Why Millions Matter: highlights from the latest Coutts report

by James Butler and Joanna Motion - 17 November 2015


For the past eight years the annual Coutts Million Pound Donor Report has challenged our thinking about the pattern of giving in the UK. By revealing where philanthropists direct their biggest gifts – and how generous those gifts are – the reports raise the sights and deepen the understanding of donors, institutional leaders and fundraisers alike.

Now the UK findings form part of the wider Coutts Million Dollar Donor Report, providing insights into philanthropy in the US, Russia, China, Hong Kong, Singapore and the Middle East. Innovations this year are the inclusion of South Africa, together with a discussion section and case studies for India as well. Philanthropy is global, indeed – and wealth can be highly mobile.

Here are ten highlights from this year’s report.

Transformative giving in the UK continues to increase. The highest ever number of million pound gifts since the survey began was identified in 2014 – 298 of them. The total value of these gifts – £1.56bn – was £200m up on 2013 and is approaching the £1.62bn recorded before the recession. There is energy and momentum in UK philanthropy at the high end.

Globally, higher education continued to top the list of most popular causes in 2014 both in terms of number of donations and overall value, with 798 gifts amounting to $7.58bn. In the UK, universities received nearly a third of the amount donated. The case study on philanthropists Rory and Elizabeth Brooks helps explains why. In their words:

"Universities are good at … large-scale, long-range work. We wanted to get to grips with one of the really big core issues in the world, and ended up in a discussion about poverty. It became a game-changing moment for us."

Rory and Elizabeth Brooks are the founders of the Brooks World Poverty Institute at the University of Manchester and Rory Brooks served on the review groups that steered The Pearce Report , the 2012 study of philanthropy to UK higher education, and the follow-up study of the fundraising workforce, An Emerging Profession.

The rise of the Asian ‘mega donor’. The total value of donations made in Hong Kong nearly tripled in 2014 with five $100m+ ‘mega grants’ –  three of which were for higher education. Leading the way was Joseph Tsai who donated $1.18bn to his private foundation. Also in China, Tsai’s business partner, Jack Ma, made a $2.37bn donation – single-handedly increasing the total value of donations there by a third. The report notes that it is likely these foundations will, over time, distribute these funds ‘as they establish their focus and begin to act’.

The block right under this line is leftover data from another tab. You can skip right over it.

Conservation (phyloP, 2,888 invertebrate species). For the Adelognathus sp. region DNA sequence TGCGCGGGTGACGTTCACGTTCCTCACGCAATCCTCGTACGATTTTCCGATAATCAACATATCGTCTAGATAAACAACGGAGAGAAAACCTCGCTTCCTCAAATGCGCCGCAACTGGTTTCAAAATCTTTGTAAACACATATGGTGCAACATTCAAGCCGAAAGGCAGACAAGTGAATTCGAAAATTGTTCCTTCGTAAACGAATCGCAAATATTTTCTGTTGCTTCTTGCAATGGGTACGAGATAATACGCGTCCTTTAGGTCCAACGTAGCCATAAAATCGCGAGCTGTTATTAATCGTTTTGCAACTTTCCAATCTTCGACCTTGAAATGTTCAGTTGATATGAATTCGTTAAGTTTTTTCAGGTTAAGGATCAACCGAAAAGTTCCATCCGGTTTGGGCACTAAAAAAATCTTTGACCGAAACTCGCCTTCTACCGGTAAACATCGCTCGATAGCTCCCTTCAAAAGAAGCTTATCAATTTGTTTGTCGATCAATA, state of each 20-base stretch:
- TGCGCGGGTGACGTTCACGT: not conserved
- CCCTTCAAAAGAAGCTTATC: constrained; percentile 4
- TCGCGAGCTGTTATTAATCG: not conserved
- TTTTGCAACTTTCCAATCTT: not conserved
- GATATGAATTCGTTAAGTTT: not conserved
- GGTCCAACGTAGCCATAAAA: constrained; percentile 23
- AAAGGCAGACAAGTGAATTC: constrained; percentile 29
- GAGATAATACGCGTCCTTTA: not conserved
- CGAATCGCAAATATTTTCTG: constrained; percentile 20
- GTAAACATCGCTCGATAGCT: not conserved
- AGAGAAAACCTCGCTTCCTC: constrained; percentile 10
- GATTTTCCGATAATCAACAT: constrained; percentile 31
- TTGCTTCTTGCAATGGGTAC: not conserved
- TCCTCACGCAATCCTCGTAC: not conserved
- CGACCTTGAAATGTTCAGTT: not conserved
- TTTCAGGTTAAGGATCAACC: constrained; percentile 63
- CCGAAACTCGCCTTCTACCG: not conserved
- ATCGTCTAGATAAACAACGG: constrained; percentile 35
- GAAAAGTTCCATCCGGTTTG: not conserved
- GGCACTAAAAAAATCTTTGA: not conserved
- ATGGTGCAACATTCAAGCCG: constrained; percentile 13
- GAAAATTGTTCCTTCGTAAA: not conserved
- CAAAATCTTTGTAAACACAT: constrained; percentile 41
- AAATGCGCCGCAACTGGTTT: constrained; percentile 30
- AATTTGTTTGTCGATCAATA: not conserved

The United Arab Emirates and Saudi Arabia dominate giving in the Middle East.91% of the total donated came from donors in Saudi Arabia (54%) and the UAE (37%). Most money came from companies and associated foundations and most went overseas – with half going to disaster relief.

A number of ‘world cities’ are emerging as hubs of philanthropy.  Seven-figure-donors seem to be concentrated around large cities, with London, Shanghai, Moscow and Johannesburg at the intersection of a pattern of large gifts.

Unsurprisingly, in the UK most big donors are based in London but there is a significant well of major gifts in the North West of England. 6.5% of the total given came from donors based there – the same proportion as the rest of the North, the Midlands, Scotland and Northern Ireland combined. Hats off to the likes of Norman Stoller, who appears as a case study in this year’s report, and Mike Oglesby (profiled in 201o).

Giving sans frontières… When the cause is strong, donations can cross borders. The second highest gift in the UK in 2014 came from the United Arab Emirates with Her Highness Sheikha Fatima bint Mubarak donating £60m to Great Ormond Street Hospital for the world’s first centre dedicated to paediatric research into rare diseases. This follows, for example, the £75m gift from the McCall McBain Foundation (Switzerland) to Oxford University and £10m from Eyal Ofer (Israel) to Tate Modern – both in 2013.

2014 saw a dramatic rise in corporate giving in the UK with 23% of the overall value donated by companies (against an average of around 10% in each year between 2008 and 2010). Coutts cites a combination of increased giving from companies such as Goldman Sachs and the arrival of new donors including the Bet365 Foundation.  It’s a trend we have flagged up for some time.

Fundraisers matter. These exceptional gifts don’t fall from the sky. As Dr Beth Breeze of the Centre of Philanthropy at the University of Kent, co-author of the UK report, points out: ‘we should acknowledge and celebrate the role that the fundraising profession has played in encouraging and supporting “million pound donors”.  Having well-trained and trusted people who are willing to make a compelling “ask” for seven-figure sums enables more charities and their beneficiaries to benefit from the major donors.’

A culture of philanthropy can be grown and strengthened by conscious actions, whether through initiatives such as the Giving Pledge and the Founders Pledge, the role models of philanthropy featured in successive Coutts Reports or the increasing professionalism and expertise of fundraising staff. In the UK last year, there were 33 donors giving for the first time at the seven-figure level – an indicator to lift the spirits. What could that figure be this time next year?